Why does the Lord Jesus allow an exception to His prohibition on divorce in Matthew, but not in Mark or Luke?
Many commentators dismiss this question by saying that Mark and Luke only give a summary of the Lord’s teaching on divorce, while Matthew supplies the detail. The facts suggest otherwise. Mark, although a brief gospel, supplies considerable details on the matter (Mark 10: 2–12), including details not found in Matthew. Furthermore, if his account is only a summary of the Lord’s teaching, then it is a seriously flawed summary since he omits what is surely fundamental information in any discussion on the justifiable grounds for divorce, (which was, after all, the question put to the Lord). There is a world of difference between a presentation that outlaws divorce absolutely (as in Mark), and one which allows it (as in Matthew)!
The details as the exception clause are omitted in Mark and Luke, not for the sake of brevity, but on account of the readership for which they were writing. Matthew wrote for the Jew (which is why he frequently quotes the OT), and his record of the Lord’s teaching on divorce gives details particularly relevant for them and them only. Mark and Luke write more for the Gentiles. This is why Mark refers to a woman divorcing her husband (Mark 10: 12), while Matthew does not––under Judaism, only a man could initiate divorce proceedings.
It is frequently asserted that marital unfaithfulness is the only grounds given in the NT for divorce. If that is so, why do not Mark and Luke mention it? (Presumably adultery was just as prevalent among the Greeks as among the Jews.) Most of these commentators prefer to ignore the fact that the only practical case of divorce mentioned in the NT is that proposed by Joseph on the grounds (as he supposed) of pre–marital sex on the part of Mary (Matt. 1: 18–20), that is fornication in its specific sense. Mary and Joseph were not married at the time, but betrothed––betrothal being, under Jewish law, a legal contract leading to marriage. The contract was binding unless a legal annulment was obtained. It was incumbent on Joseph, being a “righteous [man]” to “put away” Mary (‘divorce’ is the same word in Greek), in view of what appeared to be immoral behaviour on her part. He thought that she was guilty of fornication.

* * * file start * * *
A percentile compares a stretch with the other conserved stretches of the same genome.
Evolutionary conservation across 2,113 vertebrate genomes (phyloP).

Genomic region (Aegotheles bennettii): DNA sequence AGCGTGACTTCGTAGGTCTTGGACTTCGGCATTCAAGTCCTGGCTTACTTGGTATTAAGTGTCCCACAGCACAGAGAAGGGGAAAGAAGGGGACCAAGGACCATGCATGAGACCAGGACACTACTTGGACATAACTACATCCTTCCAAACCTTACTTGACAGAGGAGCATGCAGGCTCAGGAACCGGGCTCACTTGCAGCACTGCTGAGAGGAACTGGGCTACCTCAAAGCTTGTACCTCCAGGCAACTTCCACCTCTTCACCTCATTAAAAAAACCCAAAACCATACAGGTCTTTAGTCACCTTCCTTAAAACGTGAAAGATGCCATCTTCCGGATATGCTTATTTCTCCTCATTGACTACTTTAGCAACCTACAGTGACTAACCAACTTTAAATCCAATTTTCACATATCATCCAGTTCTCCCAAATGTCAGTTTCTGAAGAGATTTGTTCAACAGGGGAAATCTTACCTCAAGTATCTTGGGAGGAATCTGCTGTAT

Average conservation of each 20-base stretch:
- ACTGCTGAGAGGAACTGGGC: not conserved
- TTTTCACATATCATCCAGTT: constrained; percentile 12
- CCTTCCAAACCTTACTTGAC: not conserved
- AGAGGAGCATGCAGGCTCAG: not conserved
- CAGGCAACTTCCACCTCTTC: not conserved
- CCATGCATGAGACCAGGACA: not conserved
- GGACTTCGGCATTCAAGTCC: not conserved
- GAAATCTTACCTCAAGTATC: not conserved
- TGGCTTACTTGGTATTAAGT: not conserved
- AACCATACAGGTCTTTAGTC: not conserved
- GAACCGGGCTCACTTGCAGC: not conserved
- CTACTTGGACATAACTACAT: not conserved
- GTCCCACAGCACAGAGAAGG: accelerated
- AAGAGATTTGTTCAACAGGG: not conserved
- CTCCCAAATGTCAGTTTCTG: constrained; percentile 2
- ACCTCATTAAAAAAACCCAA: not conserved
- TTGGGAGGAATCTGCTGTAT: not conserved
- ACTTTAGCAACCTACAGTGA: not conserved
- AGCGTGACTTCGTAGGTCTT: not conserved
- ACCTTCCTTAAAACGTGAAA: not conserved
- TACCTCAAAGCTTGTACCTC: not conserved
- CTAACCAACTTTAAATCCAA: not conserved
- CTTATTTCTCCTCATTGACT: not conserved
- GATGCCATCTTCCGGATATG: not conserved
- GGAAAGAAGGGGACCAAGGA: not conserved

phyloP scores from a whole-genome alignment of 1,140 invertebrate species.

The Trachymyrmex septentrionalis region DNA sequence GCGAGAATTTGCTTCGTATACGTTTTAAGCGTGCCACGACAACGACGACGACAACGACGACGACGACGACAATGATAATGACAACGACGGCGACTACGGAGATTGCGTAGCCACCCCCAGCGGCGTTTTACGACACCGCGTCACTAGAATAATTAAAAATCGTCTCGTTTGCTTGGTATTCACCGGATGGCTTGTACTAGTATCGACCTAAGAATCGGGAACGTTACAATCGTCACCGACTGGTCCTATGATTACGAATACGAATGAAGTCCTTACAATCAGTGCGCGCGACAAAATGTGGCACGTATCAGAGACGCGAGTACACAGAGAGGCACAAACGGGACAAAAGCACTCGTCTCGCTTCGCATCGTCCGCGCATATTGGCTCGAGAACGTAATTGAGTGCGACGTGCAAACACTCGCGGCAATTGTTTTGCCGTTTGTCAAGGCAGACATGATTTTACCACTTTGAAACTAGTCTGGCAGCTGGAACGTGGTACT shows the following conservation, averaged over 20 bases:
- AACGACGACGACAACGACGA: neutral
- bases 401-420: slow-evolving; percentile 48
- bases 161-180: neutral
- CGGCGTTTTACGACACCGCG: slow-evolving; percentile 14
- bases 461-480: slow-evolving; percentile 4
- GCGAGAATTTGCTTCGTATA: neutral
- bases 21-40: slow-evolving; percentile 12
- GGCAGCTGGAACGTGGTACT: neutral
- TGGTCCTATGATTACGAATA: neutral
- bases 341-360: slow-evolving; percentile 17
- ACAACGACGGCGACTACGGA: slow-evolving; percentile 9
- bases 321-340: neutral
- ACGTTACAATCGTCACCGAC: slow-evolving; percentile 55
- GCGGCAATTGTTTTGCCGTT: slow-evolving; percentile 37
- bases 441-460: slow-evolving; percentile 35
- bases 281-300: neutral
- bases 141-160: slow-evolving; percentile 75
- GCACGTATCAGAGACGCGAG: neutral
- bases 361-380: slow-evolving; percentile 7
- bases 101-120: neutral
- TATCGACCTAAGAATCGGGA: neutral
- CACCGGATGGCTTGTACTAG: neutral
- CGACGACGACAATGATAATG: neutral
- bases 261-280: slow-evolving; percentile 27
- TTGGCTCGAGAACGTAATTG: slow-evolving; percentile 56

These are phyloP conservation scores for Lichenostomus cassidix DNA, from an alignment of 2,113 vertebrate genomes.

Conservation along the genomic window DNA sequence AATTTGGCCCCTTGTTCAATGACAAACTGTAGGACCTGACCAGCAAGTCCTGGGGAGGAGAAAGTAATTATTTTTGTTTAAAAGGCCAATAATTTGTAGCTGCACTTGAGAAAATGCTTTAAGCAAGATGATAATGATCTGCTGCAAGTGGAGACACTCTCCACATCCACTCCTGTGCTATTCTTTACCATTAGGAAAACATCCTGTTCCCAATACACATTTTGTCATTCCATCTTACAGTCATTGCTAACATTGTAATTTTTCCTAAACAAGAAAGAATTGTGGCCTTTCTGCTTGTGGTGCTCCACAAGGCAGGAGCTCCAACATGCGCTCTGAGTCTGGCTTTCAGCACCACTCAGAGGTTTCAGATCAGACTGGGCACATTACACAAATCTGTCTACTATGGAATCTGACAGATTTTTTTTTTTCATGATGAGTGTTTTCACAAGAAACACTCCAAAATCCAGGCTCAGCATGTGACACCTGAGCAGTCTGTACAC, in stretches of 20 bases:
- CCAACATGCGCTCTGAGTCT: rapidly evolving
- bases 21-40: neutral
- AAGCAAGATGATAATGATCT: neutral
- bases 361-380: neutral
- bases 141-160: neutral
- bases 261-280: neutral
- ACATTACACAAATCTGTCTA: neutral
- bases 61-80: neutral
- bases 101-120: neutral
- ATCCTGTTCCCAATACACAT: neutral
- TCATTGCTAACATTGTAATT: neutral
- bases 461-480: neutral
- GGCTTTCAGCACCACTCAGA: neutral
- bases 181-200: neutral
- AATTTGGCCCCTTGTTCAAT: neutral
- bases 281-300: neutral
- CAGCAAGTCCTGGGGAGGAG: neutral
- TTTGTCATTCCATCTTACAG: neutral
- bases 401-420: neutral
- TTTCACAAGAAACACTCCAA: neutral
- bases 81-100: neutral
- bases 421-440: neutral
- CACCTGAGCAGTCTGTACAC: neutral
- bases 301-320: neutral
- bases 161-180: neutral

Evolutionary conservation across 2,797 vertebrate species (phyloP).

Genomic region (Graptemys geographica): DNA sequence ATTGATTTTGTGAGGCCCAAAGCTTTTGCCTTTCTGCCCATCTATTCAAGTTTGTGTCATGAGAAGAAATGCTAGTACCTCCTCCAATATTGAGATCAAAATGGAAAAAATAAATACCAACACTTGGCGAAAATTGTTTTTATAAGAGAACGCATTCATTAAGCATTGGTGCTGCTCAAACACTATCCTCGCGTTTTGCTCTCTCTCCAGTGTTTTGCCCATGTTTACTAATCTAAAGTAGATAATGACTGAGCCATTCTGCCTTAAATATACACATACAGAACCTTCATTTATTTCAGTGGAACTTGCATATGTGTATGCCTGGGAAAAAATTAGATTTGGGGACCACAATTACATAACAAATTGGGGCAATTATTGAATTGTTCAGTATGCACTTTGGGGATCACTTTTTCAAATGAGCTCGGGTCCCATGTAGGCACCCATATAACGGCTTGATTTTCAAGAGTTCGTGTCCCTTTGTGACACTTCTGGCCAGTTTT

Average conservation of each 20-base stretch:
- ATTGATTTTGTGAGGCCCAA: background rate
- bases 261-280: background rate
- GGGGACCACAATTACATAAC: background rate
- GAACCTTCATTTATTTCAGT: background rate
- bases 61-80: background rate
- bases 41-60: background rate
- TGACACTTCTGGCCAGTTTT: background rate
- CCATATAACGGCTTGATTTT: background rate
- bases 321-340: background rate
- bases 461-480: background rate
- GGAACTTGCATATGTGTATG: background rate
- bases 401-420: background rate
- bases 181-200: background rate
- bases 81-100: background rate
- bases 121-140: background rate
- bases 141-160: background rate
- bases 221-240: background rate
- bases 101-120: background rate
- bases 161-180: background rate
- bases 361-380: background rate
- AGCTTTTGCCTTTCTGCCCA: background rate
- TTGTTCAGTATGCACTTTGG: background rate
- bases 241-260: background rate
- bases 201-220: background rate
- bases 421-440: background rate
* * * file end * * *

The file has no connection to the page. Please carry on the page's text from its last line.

When the Lord cites “fornication” only a little further on in Matthew (5: 32), as grounds for divorce, there is no reason to suppose that He meant adultery (particularly since He uses different Greek words for adultery and fornication in the same sentence). If He had meant adultery (which is, after all, not an uncommon event) it is difficult to imagine why, in Matthew 19, He would have mentioned it only when pressed (compare vs3–6, and 7–9). Immorality discovered during betrothal, by contrast, would be a comparatively rare event.
In the example given in Matt. 19: 9, we have a man who wrongly divorces his wife (“not for fornication”), and marries another woman. This fresh union, the Lord says, is not marriage, but adultery. Why? Because in the Lord’s eyes he is still married to his first partner––his divorce is invalid. What of that first partner? Can she re–marry? No, says the Lord, for “he who marries one put away commits adultery”. Whoever married her would be committing adultery because she is still married to her first partner. Neither the man’s unrighteous divorce nor his subsequent adultery have annulled his marriage. Though the woman is innocent, and the behaviour of her husband disgraceful, the Lord does not provide her with a way of escape from her marriage––she is not free to re–marry. This conclusion is confirmed by examining Matt. 5: 32. There the man is said to make the woman commit adultery by divorcing her. Why makes her commit adultery? Because in the East the only career open to a woman was marriage. Her divorce means that she must re–marry in order to survive––in that sense her original husband makes her re–marry. The Lord, however, does not call this subsequent union re–marriage but adultery. He regards her as still married to her original partner. She should be re–united to him––she cannot free herself from the marriage.
These facts expose a serious flaw in the argument of those who persist in saying that the exception clause refers to adultery. In Mark, the Lord puts a married man and a married woman on an equal footing with regard to the ability to divorce––He says neither can do it. Yet if the exception clause in Matthew refers to adultery, then in Matthew the married man and his wife are not put on an equal footing. He, it is said, can put away his wife for adultery. The wife, however, as we have seen, cannot escape marriage, even if the husband is adulterous. There is no such contradiction between the two gospels if the exception clause is accepted as relating to betrothal alone. Then, in Matthew as in Mark, the marriage vows are binding on both partners.